Hungry for more history? Curious about cute villages?
Bath is an amazing destination in itself, but it’s also close to the M4 motorway and has great rail links to get to other awesome places that have their own unique character.
The local counties are also jam packed with things to do, and being so close to Wiltshire, it opens up even more excuses to explore outside of the city should you have some spare time.
Whether you’re spending an extended period in the city, or are a local looking for a different day out, here are the best places to visit in Bath on a day trip.
Bath is blessed with a rich history from Romans to the Regency era, but when it comes to ancient attractions, Stonehenge takes the top title.
Known around the globe for its stone circle dating back to Neolithic times, the UNESCO World Heritage Site of Stonehenge is only a 45-minute drive from Bath, making it a popular day trip for tourists.
Were the prehistoric megalith stones rolled all the way from Wales or put there by aliens?
Find out more about popular theories at the visitor centre or take an after-hours tour to go inside the circle without the crowds and why this one of the best places to visit in Bath.
Check out the smallest city in England, which has this title thanks to the grand Wells Cathedral.
Thought to have been built between 1175-1490, it’s known as ‘the most poetic of the English Cathedrals’ and is the earliest English cathedral designed in the Gothic style.
Visit the Bishop’s Palace and Gardens to explore some of the 14 acres of gardens, discover the Medieval palace, or tuck into a slice of cake at The Bishop’s Table. Look out for the famous swans on the moat and listen out for them ringing their swan bells!
Take a stroll around the city’s Artisan Quarter to shop in local boutiques and head there on Wednesdays and Saturdays (9am-3pm) for bustling market days where you can pick up locally grown and made produce.
I often find myself in Wells multiple times a year, it’s a genuine, authentic British city with the feel of a small town.
Head to Glastonbury for a hippy heaven of witch shops, woowoo, and plenty of quirky places to wet your whistle.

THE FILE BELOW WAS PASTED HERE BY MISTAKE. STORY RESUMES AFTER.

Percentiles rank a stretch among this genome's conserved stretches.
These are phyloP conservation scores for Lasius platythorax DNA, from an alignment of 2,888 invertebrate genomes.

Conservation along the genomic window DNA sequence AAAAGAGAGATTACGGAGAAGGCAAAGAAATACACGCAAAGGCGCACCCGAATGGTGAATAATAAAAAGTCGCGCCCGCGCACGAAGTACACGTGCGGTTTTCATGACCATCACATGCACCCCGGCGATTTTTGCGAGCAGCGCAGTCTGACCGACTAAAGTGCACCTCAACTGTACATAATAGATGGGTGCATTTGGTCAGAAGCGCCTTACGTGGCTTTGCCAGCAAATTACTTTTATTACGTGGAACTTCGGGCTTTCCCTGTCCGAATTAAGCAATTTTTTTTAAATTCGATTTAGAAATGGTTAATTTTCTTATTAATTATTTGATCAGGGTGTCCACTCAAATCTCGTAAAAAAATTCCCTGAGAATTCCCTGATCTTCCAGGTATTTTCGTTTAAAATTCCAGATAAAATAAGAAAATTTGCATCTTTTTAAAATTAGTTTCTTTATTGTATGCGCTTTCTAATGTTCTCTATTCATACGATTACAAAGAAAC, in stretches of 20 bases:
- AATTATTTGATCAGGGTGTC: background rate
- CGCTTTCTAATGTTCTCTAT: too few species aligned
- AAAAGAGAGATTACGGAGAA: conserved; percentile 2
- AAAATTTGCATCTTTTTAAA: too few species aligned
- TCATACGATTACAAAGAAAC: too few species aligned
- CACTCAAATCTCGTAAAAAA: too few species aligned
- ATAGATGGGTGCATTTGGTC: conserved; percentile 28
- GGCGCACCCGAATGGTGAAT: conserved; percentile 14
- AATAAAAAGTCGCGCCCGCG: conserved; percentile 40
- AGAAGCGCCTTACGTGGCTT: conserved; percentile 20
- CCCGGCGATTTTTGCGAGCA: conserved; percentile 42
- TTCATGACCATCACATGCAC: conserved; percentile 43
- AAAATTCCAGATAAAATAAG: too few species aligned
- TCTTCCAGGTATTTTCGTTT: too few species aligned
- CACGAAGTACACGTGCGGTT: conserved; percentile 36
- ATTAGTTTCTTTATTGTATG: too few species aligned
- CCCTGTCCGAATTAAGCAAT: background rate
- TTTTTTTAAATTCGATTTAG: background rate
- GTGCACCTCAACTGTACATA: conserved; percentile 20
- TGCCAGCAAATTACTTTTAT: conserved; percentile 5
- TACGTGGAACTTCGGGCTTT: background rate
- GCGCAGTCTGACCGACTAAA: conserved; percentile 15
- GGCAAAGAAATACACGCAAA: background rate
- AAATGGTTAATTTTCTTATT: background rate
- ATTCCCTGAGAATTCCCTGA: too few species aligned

Close to Wells and other attractions like Cheddar Gorge, Glastonbury might be world famous for its muddy music festival, but it’s also the ideal day trip from buttoned-up Bath to go and absorb the viiiiibe, man.
Pack your crystals and your walking shoes to take a trek to the top of 158m high Glastonbury Tor for sweeping views of the surrounding countryside and the Somerset Levels.
Just don’t forget to take some snacks, because you’ll be taking in the view for a while.
If you’re into shops there’s also a massive shopping area called “Clarks Village” just 5 minutes away from Glastonbury Tor. it’s one of the best places to visit in Bath for sure!
Long-time home to HRH Prince Charles, the tiny town of Tetbury is close to Highgrove, the now-king’s favourite place to be.
Stop at the Highgrove gift shop to pick up gifts like lavender soap and other finery, or explore some of the trendy boutiques that line the streets.
The second largest town in the Cotswolds also hosts a twice weekly market underneath the Grade 1 listed market house.
Head there on Wednesday for fresh veggies, fish, and other edible goodies or go on a Saturday to stock up on bric-a-brac, books, and jewellery, or take a look upstairs in the market house to catch craft fairs and local art shows.
Lovely Lacock is a star of TV shows and films from Cranford to Downton Abbey. It’s easy to see why this quaint National Trust owned village gets featured so often as it’s a cocktail of thatched cottages, idyllic facades, and cute places to indulge in a sumptuous cream tea.
Avoid the crowds and enjoy a Pimm’s and lemonade amongst the rose bushes in Sign of the Angel’s hidden garden or pick up a local gin from the shop Quintessentially English’s micro distillery .
Take some change to buy some homemade jam from one of the stalls found on people’s walls around the village.
Harry Potter fans will recognise the imposing Abbey, where Hogwarts scenes were filmed, and photography fans can check out the Fox Talbot museum where the very first photo was taken!
6. Castle Combe